It is no exaggeration to say that the situation is close to catastrophic.
“We could be looking at a disaster – we are trying to prevent it by pulling out all the stops,” Challiss McDonough of the World Food Programme told me this morning.
The need is clear. Around a third of children across the whole of South Sudan are now acutely malnourished – twice the emergency threshold, says McDonough. The situation in Northern Bahr el-Ghazal and Unity states are particularly severe.
Other agencies have given similar warnings.
“Millions of people facing hunger in South Sudan will be driven to the brink of catastrophe if renewed flashes of violence derail the fragile peace process,” was the UN’s Food and Agricultural Organisation’s conclusion on 17th July 2016. And the violence shows little sign of abating.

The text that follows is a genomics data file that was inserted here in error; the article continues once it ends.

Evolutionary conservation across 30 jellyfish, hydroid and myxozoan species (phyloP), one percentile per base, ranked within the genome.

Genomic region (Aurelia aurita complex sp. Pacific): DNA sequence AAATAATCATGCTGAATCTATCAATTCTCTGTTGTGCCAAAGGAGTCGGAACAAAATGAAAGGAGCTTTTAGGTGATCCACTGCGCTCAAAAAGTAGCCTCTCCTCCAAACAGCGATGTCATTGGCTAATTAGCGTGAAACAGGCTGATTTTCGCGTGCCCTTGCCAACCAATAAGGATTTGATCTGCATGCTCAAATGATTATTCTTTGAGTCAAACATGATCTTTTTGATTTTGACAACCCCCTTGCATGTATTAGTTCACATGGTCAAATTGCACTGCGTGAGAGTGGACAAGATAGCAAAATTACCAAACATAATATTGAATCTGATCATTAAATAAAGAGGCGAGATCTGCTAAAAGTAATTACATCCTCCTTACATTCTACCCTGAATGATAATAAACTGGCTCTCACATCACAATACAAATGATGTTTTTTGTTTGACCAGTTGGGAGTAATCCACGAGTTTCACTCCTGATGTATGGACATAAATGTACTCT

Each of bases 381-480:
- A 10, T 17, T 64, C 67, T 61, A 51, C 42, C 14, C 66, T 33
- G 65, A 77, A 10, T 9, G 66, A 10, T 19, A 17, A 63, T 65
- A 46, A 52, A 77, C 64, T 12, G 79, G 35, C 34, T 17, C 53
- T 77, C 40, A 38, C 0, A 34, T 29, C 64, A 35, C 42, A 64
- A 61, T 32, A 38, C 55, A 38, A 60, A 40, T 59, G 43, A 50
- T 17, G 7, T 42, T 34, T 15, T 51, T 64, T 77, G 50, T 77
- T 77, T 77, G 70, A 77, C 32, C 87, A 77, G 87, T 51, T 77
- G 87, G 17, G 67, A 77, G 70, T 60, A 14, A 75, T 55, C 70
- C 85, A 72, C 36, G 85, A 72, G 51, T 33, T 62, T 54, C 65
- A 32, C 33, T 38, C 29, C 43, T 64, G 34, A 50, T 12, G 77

These are some facts and statistics the UNHCR’s Teresa Ongaro gave the BBC this morning:
- 60,000 have fled the country since the conflict erupted again in July 2016
- 900,000 now outside South Sudan
- double that number internally displaced
- half the population dependent on food aid
- armed groups preventing people fleeing to Uganda
- militia forcibly recruiting children.
Emergency airdrops – the last resort
The World Food Programme (WFP) has taken the step of last resort – using hugely expensive air drops to reach the most endangered populations.
This airdrop was at Aweil, in Northern Bahr el Ghazal.
Challiss McDonough of the WFP says food is now being dropped to 7 locations in the area.
There is no other way of reaching these areas, since the rains have closed the roads. Banditry and armed groups have also hindered food distribution. And now cholera has broken out in several locations.
“The situation is truly desperate” says McDonough. “This is the first time we have had to use air drops to Aweil since the independence of South Sudan.”